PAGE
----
My multiple degrees may have earned me membership into the intellectual class -- a membership I don’t see myself ever being able to pay off -- but regardless of my bank account balance I will always be defined by my experiences growing up working poor. I will always best recognize myself as a member of a profoundly misunderstood group.

I am a woman, a working poor woman, a former sex worker, an alcoholic (in recovery). I am a thirty-something sexual being. I am a feminist, in spite of everything this identity does to disavow me. In my mind, I am all these weird identities that stand between me and “normal.”

I don’t and have never known what it means to be normal. Normal, I always thought, was what you see on TV. Growing up, I never saw myself represented in media. I still don’t. TV shows I relate to today: Intervention. Cops. Seriously, those are my people. I get them. I get the major dramatic questions of their lives.

In my head, I will never be a talking head, the kind of shiny happy version of personhood that you see on TV. So it is extremely disconcerting that I am becoming this -- the very this of this. In some ways I have become an “expert” and yet I don’t feel like an “expert” or qualified representative of anything, sometimes not even of myself.


Two years ago, I published an article on the Huffington Post in defense of the rights and dignity of sex workers, of which I have a history. For coming forward about that history I was ridiculed in the press and shamed by my employer at that time. Ultimately, I lost my job.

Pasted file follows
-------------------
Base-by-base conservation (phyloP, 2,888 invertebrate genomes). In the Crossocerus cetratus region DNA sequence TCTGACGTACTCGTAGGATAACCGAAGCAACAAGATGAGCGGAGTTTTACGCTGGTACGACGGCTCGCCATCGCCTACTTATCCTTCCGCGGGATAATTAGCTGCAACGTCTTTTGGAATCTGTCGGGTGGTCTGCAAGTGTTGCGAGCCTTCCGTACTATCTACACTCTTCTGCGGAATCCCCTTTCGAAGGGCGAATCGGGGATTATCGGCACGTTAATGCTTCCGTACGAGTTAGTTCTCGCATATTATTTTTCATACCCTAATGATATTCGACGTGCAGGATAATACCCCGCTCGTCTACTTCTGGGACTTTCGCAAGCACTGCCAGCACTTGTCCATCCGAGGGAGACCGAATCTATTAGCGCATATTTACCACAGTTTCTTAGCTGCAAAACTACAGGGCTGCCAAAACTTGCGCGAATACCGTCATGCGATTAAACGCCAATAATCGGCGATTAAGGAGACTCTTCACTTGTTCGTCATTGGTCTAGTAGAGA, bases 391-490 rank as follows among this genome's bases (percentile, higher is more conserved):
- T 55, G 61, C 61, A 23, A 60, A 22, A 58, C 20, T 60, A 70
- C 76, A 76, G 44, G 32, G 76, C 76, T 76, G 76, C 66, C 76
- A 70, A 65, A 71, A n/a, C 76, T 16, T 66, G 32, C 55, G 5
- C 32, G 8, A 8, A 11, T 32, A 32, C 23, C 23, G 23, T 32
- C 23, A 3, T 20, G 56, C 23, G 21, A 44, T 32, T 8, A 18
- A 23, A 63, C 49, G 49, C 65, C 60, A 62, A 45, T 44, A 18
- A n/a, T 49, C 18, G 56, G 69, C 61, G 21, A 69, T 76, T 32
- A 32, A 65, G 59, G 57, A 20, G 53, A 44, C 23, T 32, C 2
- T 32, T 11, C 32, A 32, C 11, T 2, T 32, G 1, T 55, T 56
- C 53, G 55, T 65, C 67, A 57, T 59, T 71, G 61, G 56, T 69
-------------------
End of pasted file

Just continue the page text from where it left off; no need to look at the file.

The message was clear: if you have a history such as mine, and an opinion on the matter that differs from the common view, keep it to yourself. Or else. Since losing my job I have dedicated myself to promoting the opposite to that message -- the message that everyone, particularly people who've been historically rendered invisible, have the human right to be seen as well as heard, and that true social change comes about by listening without judgement or condescension to the communities we purportedly seek to help.

These days, I work as a freelance writer for places like Salon, the Daily Beast and here at xoJane. I write articles talking about myself which sometimes feel like the same article again and again begging to be understood, like a recurring dream that slips away just when I wake up which I am forced to replay. I open myself up to scrutiny and criticisms -- some of it predictable, some of it less so.

Last week, for example, I got an email in response to a piece I was assigned by The Daily Beast from a fellow advocate who called my rhetoric “flawed.”

She went on, “I do wish former workers, like yourself, who are still trying to make sense of their sex work experience not work it out in the public sphere.”

“While I agree that private or internal conversations (such as this one) are important,” I wrote back, “I don't agree that current or former sex workers should not be allowed or should be discouraged to participate in public conversation until they've perfected their rhetoric. I may never make complete sense of my experience. In the meantime, I don't discount the contribution I can make knowing what I do.”